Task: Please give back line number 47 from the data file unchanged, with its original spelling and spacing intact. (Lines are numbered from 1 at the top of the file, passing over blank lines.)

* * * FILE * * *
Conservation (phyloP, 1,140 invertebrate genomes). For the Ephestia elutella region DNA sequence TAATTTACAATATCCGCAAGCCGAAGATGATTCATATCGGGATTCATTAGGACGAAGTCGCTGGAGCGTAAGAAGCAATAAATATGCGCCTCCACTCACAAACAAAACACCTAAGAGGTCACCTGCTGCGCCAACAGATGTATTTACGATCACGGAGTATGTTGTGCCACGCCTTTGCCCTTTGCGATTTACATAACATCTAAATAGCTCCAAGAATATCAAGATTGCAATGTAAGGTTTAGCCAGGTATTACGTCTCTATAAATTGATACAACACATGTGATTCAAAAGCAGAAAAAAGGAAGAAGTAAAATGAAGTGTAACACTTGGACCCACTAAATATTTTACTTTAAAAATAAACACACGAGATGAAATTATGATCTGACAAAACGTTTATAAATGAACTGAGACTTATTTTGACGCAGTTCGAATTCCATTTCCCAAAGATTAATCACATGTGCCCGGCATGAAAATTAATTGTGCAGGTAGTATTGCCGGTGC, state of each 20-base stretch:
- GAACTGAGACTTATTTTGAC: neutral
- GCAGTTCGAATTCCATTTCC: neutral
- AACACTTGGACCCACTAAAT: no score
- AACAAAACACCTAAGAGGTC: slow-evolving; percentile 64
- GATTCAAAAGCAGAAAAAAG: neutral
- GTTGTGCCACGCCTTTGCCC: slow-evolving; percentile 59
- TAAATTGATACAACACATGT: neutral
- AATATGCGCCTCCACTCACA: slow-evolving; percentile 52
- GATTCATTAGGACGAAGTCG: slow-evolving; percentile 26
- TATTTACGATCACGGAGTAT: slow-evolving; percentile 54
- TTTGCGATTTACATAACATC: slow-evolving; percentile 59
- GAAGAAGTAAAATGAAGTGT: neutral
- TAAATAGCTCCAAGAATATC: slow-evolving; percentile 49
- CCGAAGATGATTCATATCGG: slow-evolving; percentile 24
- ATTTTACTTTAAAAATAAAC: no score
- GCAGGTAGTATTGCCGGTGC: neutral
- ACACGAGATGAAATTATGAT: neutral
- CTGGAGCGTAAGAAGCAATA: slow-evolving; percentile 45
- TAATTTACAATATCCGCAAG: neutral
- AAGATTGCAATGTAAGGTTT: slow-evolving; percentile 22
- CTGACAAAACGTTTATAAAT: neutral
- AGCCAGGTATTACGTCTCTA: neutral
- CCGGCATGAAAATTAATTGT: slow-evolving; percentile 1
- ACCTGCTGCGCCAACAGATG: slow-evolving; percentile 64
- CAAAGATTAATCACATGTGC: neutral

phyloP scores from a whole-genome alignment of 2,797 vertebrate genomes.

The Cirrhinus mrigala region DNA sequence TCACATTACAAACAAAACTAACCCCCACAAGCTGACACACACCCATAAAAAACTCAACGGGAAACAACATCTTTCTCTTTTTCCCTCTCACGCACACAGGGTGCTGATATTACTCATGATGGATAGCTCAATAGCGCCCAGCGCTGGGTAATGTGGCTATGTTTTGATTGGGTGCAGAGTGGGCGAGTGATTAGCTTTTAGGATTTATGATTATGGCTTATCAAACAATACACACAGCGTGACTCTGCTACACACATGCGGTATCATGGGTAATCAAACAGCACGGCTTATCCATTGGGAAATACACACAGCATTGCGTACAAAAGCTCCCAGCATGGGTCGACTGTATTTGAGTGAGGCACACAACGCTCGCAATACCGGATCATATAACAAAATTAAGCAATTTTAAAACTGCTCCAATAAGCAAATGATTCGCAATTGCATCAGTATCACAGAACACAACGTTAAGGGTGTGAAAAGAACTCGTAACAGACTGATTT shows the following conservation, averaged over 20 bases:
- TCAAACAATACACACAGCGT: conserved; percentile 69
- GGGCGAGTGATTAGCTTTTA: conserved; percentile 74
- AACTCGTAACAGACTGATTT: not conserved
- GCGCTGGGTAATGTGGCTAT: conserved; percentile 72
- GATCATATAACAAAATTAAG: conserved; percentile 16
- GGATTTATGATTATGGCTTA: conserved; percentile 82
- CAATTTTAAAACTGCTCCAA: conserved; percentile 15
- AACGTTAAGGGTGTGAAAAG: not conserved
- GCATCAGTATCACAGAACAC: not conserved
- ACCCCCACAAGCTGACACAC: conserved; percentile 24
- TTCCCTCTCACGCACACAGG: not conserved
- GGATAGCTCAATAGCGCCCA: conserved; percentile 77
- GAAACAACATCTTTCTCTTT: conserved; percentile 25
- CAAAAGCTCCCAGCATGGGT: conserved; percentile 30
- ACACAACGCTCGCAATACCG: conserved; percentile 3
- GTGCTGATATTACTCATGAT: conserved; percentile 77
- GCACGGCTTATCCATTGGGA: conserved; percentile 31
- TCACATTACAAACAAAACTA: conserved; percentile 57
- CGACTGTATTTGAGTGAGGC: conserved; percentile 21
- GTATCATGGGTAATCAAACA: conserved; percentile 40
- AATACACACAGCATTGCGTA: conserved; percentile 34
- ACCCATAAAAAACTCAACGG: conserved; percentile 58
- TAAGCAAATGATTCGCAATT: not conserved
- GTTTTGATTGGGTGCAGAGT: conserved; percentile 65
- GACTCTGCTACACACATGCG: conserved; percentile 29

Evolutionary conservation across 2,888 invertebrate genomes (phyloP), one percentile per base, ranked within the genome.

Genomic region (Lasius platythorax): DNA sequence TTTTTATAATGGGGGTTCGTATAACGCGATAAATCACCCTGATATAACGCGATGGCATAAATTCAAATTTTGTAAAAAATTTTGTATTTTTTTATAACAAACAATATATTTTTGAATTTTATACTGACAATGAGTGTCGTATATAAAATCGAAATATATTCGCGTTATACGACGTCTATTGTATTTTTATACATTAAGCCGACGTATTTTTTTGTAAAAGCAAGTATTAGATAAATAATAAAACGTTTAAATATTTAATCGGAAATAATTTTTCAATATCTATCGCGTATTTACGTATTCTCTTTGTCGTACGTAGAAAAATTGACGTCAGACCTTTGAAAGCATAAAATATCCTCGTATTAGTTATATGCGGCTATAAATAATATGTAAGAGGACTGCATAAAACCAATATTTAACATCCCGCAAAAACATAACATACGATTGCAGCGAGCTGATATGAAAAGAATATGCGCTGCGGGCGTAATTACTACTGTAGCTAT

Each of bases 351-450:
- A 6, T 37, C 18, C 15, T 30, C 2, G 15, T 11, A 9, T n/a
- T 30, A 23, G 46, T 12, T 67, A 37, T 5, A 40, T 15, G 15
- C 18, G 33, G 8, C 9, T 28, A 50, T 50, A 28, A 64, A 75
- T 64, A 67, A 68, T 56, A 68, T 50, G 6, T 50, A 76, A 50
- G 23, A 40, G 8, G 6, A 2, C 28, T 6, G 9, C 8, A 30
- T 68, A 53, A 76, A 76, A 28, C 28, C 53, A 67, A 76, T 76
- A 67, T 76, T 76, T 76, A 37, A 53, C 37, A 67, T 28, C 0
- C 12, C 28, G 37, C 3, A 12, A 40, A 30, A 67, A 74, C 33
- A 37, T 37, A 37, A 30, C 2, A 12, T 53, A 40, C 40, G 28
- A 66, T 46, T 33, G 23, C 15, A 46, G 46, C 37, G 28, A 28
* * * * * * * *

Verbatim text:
- CGACTGTATTTGAGTGAGGC: conserved; percentile 21